“Senators and representatives sprinkled the bill with sweeteners for supporters, home-district businesses and colleagues whose votes they needed,” said Frank Clemente, director of Congress Watch, the lobbying arm of Public Citizen, the watchdog group created by Ralph Nader. “Lobbyists managed to insert favorable deals for their clients. And the White House used the energy legislation to deliver paybacks to the president’s fundraisers.”

The energy bill was a direct outgrowth of Vice President Dick Cheney’s infamous energy task force.

In 2001, an unknown number of energy industry executives and insiders met with Cheney behind closed doors several times to draft a set of recommendations for a national energy policy, a report that formed the groundwork for the now-stalled energy bill.

The task force has been the subject of widespread criticism for its secrecy and the access granted to energy company executives. Cheney has steadfastly refused to release much of the information generated by the task force, even going to the mat in court with the General Accounting Office, Congress’s investigative arm, to keep the task force’s work private. In separate court cases, the government watchdog group Judicial Watch and the environmental group the Sierra Club are trying to obtain similar information about the task force; earlier today, the Supreme Court agreed to hear an unusual appeal from the administration, seeking to have the case against Cheney thrown out even before the lower court has ruled.

In addition to their campaign contributions, oil and gas companies have spent millions of dollars to lobby Congress and the Bush Administration. An analysis by the Center for Public Integrity found that the oil and gas industry reported spending $143.3 million in lobbying fees since 1998. Exxon Mobil topped the list of over 30 energy companies, doling $39.1 million out to lobbyists.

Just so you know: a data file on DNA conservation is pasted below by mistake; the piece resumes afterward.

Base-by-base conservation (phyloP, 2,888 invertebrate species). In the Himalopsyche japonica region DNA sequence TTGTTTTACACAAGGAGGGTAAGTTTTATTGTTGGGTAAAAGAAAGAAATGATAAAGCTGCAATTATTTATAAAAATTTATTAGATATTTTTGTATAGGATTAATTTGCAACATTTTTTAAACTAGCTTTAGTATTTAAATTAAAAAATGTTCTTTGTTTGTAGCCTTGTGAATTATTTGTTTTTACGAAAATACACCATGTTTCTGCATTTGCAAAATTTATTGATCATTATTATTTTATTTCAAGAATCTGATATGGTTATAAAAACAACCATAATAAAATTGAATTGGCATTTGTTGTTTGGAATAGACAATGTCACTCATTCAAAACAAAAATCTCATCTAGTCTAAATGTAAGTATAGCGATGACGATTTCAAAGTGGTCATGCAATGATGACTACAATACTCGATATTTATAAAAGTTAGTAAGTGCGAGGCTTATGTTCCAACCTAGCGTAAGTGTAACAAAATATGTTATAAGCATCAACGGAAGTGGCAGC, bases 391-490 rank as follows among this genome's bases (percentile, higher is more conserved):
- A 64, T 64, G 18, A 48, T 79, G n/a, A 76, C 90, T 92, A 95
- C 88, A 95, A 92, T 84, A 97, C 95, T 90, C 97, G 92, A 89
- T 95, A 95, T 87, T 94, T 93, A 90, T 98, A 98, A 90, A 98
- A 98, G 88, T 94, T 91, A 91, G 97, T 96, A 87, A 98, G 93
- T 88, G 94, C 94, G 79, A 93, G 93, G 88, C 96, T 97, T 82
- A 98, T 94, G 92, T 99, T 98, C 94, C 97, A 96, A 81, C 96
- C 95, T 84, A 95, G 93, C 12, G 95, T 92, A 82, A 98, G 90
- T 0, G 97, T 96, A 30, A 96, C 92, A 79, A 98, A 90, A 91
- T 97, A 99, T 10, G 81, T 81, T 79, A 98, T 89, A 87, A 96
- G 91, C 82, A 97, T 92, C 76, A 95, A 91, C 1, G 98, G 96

The oil industry’s deep pockets explain its influence in national politics, as well as its well-publicized connections in Washington. Exxon Mobil, Chevron Texaco, and Conoco Phillips together amassed more than $300 billion in 2002 revenues. At the start of the 21st century, all three completed historic mergers that attracted the attention of Congress.

While mergers reduced their numbers, it did little to limit their influence. Exxon Mobil’s $39.1 million led the way in lobbying expenditures, with Chevron Texaco close behind, spending $22.3 million on lobbying the federal government since 1998. Conoco Phillips spent $8.1 million on lobbyists. All three are among the country’s twenty largest companies, easily outdistancing the nearest competitors in their market.

Executives from Conoco Phillips and Exxon Mobil have also been active in the states. They continue to meet with Alaska’s Republican Gov. Frank Murkowski, who served as an energy industry-friendly senator until his daughter succeeded him in 2003. Both companies are seeking Murkowski’s help on their attempts to construct a $400 million natural gas pipeline from his state through Canada to fuel America’s lower 48 states.

“If you calculate [lobbying] as a stock market return, it is a drop in the bucket considering the payoff they get,” John Walke, the clean air director of the environmental advocacy group, the Natural Resources Defense Council, told the Center.